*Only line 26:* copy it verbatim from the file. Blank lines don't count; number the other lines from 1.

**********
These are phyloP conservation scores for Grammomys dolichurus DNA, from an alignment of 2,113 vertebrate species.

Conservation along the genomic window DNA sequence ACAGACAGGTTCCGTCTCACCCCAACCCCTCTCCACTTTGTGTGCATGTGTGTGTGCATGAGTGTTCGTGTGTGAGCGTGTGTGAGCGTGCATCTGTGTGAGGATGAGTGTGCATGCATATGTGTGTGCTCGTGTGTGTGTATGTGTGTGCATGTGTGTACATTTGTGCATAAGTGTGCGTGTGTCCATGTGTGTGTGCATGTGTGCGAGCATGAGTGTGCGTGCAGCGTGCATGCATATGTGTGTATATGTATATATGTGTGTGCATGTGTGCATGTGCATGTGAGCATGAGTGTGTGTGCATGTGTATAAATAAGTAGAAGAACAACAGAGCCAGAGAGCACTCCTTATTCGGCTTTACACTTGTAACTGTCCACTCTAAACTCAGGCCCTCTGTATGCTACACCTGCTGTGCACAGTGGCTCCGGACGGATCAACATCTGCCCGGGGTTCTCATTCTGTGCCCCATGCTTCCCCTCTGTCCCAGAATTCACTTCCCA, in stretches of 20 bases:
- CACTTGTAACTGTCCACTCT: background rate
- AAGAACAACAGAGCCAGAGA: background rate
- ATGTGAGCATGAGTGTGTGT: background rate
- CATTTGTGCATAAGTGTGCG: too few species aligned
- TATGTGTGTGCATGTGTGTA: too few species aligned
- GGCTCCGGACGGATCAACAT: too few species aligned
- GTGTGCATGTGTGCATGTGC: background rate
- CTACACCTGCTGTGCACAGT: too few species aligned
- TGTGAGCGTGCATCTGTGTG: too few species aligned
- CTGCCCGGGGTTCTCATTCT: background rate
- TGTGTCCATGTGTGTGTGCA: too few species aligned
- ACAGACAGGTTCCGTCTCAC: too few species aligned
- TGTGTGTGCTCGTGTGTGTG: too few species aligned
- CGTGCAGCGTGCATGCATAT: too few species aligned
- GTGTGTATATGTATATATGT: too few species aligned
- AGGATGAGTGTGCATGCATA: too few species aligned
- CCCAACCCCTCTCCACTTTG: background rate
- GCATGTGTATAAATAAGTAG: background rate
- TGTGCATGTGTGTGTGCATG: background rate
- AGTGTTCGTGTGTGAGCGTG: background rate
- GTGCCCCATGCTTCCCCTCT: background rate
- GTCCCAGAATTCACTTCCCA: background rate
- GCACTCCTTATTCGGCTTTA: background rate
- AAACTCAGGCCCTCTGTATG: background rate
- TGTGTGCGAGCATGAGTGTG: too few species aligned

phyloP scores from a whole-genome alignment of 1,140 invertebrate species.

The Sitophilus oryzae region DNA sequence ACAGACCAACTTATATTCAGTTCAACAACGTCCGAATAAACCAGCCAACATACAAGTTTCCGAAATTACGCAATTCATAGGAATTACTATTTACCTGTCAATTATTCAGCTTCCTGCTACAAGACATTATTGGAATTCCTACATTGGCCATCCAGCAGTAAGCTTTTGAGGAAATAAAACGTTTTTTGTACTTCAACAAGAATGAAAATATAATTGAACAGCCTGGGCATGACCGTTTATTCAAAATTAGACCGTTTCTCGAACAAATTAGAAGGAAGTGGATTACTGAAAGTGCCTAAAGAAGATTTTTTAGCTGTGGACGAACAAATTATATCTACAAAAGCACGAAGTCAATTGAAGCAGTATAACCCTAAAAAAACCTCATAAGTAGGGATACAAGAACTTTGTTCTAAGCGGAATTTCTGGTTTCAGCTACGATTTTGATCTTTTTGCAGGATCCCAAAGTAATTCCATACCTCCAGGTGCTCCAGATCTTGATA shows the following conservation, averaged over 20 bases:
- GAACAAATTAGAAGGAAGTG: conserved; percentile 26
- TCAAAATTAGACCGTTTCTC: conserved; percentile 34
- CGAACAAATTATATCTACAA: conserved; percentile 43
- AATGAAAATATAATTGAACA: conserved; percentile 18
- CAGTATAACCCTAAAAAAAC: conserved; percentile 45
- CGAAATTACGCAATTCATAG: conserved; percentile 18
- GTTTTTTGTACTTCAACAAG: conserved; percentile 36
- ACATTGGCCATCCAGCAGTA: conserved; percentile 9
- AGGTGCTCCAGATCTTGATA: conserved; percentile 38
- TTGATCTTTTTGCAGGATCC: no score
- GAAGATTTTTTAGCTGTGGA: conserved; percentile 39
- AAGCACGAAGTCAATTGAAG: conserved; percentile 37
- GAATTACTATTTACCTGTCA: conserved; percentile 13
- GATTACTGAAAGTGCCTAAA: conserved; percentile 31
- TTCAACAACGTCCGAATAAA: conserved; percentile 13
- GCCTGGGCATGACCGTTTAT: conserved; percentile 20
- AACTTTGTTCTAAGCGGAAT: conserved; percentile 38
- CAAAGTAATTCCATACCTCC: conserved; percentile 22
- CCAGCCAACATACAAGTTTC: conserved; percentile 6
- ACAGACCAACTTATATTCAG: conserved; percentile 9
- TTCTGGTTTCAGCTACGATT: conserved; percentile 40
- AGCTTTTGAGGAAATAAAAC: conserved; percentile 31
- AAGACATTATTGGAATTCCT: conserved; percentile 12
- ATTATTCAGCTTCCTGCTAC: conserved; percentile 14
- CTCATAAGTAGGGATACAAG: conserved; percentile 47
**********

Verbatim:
- AAACTCAGGCCCTCTGTATG: background rate